We anticipate that the Food and Drug Administration’s historic determination will accelerate research and development of cultivated meat, not only in the United States but globally, serving as an example for other governments around the world to follow as they develop their own cultivated meat regulations. The United States has the knowhow, the institutions, the resources, and the momentum to lead the way. Having such a prominent regulator move efficiently to “green light” UPSIDE Foods’ cultivated chicken could have ripple effects throughout the world.”
Prof. David Kaplan, Tufts University, who leads a team awarded $10MM from the USDA to establish the first-ever National Institute for Cellular Agriculture at Tufts University: “This is a very significant milestone for the field and the next step for technological and consumer impact. Not only does this provide a green light in terms of a regulatory path to follow for the field, but it also validates that the technology is safe for the public. From a scientific perspective, this should also give momentum to both academic and corporate efforts to continue to move the technology forward based on quality science to generate safe and healthy foods for consumers.”
Maia Keerie, The Good Food Institute, email@example.com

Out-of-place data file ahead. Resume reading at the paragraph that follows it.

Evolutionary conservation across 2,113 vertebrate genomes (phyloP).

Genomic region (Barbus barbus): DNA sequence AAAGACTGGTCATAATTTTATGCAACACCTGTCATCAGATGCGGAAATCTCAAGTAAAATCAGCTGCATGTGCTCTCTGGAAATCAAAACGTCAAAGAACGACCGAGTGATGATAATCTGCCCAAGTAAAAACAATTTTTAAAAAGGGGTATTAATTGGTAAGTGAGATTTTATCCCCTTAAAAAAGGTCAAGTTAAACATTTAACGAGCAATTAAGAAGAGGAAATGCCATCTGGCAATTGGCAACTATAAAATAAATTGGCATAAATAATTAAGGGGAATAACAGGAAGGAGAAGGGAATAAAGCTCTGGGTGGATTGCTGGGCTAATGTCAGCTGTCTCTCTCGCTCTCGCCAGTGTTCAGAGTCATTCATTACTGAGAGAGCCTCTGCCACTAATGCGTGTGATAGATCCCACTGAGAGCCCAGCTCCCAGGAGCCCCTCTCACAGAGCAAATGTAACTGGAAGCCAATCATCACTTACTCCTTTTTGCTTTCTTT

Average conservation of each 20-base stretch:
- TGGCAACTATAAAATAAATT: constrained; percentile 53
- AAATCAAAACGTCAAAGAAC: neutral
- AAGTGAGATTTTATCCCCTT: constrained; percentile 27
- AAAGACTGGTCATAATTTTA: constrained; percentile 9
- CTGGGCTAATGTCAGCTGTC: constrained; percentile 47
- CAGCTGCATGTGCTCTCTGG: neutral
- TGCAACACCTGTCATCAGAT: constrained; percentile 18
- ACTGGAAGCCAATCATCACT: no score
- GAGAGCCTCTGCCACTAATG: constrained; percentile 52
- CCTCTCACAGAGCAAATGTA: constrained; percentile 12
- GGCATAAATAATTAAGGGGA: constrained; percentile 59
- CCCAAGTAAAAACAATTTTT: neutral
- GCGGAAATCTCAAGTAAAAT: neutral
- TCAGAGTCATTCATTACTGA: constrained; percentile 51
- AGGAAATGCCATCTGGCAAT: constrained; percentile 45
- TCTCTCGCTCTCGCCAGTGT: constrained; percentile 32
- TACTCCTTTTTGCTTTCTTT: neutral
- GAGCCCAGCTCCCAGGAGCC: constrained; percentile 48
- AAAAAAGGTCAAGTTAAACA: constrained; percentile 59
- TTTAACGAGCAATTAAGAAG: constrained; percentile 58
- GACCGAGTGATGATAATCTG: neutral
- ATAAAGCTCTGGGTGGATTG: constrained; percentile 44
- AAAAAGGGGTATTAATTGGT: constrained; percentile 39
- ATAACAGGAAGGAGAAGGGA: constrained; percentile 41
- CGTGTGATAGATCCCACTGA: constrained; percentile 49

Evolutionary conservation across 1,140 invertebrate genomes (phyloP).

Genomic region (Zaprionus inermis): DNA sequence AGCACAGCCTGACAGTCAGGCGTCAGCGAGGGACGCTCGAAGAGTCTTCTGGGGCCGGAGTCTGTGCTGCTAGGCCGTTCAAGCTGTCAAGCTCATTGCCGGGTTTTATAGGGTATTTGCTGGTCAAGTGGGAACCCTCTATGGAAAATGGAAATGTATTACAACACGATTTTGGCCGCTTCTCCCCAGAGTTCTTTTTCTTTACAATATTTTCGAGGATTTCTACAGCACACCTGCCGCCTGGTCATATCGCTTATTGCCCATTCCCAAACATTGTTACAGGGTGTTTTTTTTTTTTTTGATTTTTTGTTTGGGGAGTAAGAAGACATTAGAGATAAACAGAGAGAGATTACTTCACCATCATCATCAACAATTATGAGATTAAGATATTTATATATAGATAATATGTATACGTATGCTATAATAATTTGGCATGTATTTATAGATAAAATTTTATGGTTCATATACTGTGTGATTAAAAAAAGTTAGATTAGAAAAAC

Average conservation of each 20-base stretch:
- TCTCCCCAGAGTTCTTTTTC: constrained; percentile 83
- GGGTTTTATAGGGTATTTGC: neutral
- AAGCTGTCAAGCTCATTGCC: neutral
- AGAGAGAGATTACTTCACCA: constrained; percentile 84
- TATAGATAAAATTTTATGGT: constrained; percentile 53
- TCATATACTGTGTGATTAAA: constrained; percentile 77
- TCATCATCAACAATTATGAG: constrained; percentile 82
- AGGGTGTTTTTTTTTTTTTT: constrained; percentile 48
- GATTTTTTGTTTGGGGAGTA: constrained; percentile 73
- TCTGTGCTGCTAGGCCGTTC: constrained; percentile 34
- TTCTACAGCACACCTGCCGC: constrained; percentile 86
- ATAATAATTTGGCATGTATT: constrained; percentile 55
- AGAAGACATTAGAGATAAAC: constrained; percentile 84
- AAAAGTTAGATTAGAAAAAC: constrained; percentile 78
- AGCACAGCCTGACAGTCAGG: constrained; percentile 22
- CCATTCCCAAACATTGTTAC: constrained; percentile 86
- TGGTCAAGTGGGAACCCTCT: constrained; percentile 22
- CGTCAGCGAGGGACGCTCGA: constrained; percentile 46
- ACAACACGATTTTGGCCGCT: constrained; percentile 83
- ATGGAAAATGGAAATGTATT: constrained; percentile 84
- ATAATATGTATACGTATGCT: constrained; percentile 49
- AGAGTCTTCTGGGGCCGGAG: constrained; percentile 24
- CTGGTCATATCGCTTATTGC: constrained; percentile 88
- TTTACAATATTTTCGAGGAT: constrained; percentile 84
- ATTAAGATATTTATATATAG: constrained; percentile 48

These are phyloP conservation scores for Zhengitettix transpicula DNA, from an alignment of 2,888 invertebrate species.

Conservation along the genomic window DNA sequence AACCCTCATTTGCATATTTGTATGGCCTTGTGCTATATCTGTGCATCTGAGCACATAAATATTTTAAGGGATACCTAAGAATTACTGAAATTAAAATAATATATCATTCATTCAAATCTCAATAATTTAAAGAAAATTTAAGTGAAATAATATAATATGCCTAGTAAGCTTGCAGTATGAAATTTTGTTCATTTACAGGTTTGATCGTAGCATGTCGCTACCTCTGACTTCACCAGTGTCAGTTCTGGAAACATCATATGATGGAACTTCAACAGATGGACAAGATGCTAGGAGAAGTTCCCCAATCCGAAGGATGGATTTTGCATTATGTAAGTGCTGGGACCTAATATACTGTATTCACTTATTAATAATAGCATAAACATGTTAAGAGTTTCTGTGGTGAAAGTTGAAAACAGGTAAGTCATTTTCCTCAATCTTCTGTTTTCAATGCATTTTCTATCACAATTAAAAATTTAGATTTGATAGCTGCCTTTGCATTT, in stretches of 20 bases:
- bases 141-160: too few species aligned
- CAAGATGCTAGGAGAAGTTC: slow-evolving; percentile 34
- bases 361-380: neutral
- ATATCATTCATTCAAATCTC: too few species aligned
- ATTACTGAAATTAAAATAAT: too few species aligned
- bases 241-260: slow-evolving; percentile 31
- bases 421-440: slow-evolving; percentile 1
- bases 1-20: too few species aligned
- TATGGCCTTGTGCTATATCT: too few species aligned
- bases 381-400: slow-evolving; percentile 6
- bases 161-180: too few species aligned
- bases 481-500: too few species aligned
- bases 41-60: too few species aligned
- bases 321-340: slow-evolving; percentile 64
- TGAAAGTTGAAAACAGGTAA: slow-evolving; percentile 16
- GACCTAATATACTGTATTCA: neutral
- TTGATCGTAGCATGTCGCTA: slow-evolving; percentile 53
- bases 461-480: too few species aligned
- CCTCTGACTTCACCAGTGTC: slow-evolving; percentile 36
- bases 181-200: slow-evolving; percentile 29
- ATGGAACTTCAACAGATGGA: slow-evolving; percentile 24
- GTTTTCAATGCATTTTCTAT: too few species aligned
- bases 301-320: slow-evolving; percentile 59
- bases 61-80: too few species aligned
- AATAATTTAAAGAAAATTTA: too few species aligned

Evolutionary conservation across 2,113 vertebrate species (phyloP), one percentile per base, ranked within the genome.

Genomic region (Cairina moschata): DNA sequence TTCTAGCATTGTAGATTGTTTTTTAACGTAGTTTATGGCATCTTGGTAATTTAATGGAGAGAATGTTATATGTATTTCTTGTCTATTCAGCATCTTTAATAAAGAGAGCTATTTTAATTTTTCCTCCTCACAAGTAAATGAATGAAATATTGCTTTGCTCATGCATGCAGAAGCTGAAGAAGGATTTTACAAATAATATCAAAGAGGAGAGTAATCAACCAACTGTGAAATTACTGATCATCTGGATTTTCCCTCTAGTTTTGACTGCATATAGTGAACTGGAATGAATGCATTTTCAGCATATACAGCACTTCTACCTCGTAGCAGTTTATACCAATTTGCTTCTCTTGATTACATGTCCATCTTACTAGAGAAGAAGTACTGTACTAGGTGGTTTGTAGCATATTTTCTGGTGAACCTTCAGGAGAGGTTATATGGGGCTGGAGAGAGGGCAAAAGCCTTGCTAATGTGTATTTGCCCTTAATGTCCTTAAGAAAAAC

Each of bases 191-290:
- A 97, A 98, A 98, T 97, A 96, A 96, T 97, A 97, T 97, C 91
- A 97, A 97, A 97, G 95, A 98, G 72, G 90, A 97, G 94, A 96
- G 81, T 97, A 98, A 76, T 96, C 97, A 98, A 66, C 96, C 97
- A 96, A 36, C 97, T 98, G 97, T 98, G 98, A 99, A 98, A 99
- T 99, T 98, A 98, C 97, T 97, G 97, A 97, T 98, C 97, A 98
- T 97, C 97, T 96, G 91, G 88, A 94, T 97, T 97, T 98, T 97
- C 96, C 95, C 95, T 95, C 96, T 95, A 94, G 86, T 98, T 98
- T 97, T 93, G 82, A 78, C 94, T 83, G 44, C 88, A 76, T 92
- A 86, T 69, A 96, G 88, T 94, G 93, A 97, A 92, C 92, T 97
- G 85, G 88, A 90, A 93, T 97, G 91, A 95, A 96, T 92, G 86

About the Good Food Institute
The Good Food Institute is a nonprofit think tank working to make the global food system better for the planet, people, and animals. Alongside scientists, businesses, and policymakers, GFI’s teams focus on making plant-based and cultivated meat delicious, affordable, and accessible. Powered by philanthropy, GFI is an international network of organizations advancing alternative proteins as an essential solution needed to meet the world’s climate, global health, food security, and biodiversity goals.
Since its inception, GFI has been laying the groundwork for cultivated meat to be granted regulatory clearance and enter the U.S. market and markets around the world. GFI advocates for fair public policy and public research funding for alternative proteins globally, which creates the regulatory and scientific foundation for many different companies to flourish. GFI’s work with scientists, investor communities, policymakers, and companies across the supply chain, as well as its research grant program, is powered by a global community of donors.
To learn more, please visit www.gfi.org.